This is #CoachingtheTouchBlacks
Congrats on being named Touch Black Open Men’s Head Coach through to the next World Cup. Can you share with us what being the Head Coach of the Open Men’s team means to you?
Firstly, thank you Pat. It’s not often we get an opportunity to do interviews like this so I appreciate your time and effort.
To be named the head coach of the NZ Men’s Touch Blacks is an absolute honour. I don’t mean for it to sound cliché but it means a lot for me to be working with some of the best athletes in our sport.
It not only allows me to spend time with great characters but has allowed me to be in an environment where I am always challenging myself at the highest level, am constantly learning and trying to better myself as a coach and a person.
I feel privileged to be in a position to chase my passion and create a culture that wants to help those involved succeed in all aspects of life. There are many exciting things coming up and I am looking forward to leading this team to achieve goals that have not been achieved yet.
What would be your personal highlight of your coaching career to date?
The 2019 World Cup journey would be my most memorable highlight to date.
The build-up was pretty cool and required a lot of planning and organisation. As a management group, working alongside Paora Peawini and Toni Wall, we challenged ourselves to bring a professional approach to an amateur sport with our on and off field preparation.
We tested ourselves to think outside the box, to try be innovative with our training/playing structures and to create an atmosphere that hopefully allowed each squad member to have a lifetime experience.
Each member of the team was superb. We were well led by our captain Mita Graham, who I hold in the highest regard. What he has done to support me in the last few years to bring about a change in our approach has been unbelievable. What we have envisioned and tried to create is a culture that strives for excellence on and off the field. He definitely leads by example and is well supported by our leadership group.
The week in Malaysia was amazing. Despite some testing conditions, nothing was an issue and we had a great bunch of people wanting to achieve a common goal. Unfortunately, we came up just short, however it was a special time and the experiences and memories will always stay with me and adds more fuel to the fire.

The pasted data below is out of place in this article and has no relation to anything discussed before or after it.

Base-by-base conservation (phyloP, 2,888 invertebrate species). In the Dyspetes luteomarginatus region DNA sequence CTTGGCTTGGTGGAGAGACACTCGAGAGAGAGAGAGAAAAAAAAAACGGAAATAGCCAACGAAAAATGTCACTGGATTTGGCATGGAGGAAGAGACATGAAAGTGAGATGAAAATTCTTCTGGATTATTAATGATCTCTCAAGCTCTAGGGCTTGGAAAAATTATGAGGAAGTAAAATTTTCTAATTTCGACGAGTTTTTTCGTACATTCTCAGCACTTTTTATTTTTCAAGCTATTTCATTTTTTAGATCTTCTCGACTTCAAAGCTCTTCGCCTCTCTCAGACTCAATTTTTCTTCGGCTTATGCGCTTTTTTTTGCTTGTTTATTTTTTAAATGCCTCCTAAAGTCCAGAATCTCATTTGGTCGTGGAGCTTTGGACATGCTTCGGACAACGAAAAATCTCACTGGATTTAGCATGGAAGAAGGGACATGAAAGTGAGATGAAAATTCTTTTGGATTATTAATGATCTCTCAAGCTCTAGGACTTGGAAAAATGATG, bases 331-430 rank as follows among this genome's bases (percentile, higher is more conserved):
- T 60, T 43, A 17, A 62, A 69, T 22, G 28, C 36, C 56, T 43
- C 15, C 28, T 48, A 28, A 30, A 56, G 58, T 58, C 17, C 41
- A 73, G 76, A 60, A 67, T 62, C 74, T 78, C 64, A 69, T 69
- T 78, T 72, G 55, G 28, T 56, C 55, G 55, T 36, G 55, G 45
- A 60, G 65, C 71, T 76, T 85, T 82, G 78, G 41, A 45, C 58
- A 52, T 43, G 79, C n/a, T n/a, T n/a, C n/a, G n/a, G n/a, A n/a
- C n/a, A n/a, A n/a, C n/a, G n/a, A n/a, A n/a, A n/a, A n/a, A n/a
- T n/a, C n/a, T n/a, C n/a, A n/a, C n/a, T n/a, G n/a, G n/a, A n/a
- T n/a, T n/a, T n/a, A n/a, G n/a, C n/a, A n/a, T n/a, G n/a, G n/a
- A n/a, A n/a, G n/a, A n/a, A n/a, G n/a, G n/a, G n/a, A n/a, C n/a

I'm sure there have equally been some teachable moments - can you share with us something you have learnt from the job?
The biggest lesson I have learnt is to always keep evolving. I pride myself on being organised, having a clear plan and forward thinking, however in a user pays sport you have curve balls thrown at you all the time.
Therefore, it is important to have a holistic approach to coaching. To get to know your players and their respective journeys, to be empathetic and adaptable to overcome hurdles that a user pays sport faces. The players are the most important cog in this sport - so we want to make sure that no one is left behind and that we have a lot of fun along the way.
The other major lesson that I have learned is that success is not necessarily based on what you know rather the ability to learn and grow. I have come to understand that everyone teaches you something and if you are willing to listen.
What is something about the job you never get used too?
I think the hardest part of coaching is having to “cut” squad numbers for tournaments and games. That is something that I will never get used to.
I have however, been blessed with amazing players who have put the team first and realise they can play a different role in helping the team.
What's the dream?
For now the goal is to prepare for the 2020 Trans-Tasman in Newcastle. We have an exciting squad to work with and looking forward to playing Australia on home soil.
The ultimate dream is to win the 2023 World Cup – a few years down the track with a lot of hard work in between. It's a work in progress. More to come…
When it's all done and dusted, what will be your legacy?
That’s a tough question,
To be honest, I haven’t thought about legacy. I suppose when you start thinking about legacy, you will stop living in the moment. I’d rather just work hard because it would be a disservice to the people I coach if thought about it. If I do things right, legacy will take care of itself.
My personal coaching philosophy is based on three main foundations - creating a culture around competitive excellence, whanau values and continuous improvement.
Right now, I want to lead by example, empower our players to uphold our culture and make a significant impact on the skills and development of touch in NZ. In the process, making sure we are all accountable for our actions and take the necessary steps required to perform at the highest level.
I am excited to see the momentum the game is gathering in NZ and want to continue seeing the game grow.
I want the NZ Open Men’s to have more on-field success and we want to play a style that is innovative, intelligent and relentless. A style that challenges us mentally and importantly built around our natural kiwi flair.
As mentioned above, it is important to me to have an environment that allows individuals to succeed in all circles of life. The necessity for the group to understand our identity – who we are, what we stand for, and our collective and individual responsibilities as a Touch Black.
If I can develop character leaders through our sport (and get a gold medal haha) then I have done my job.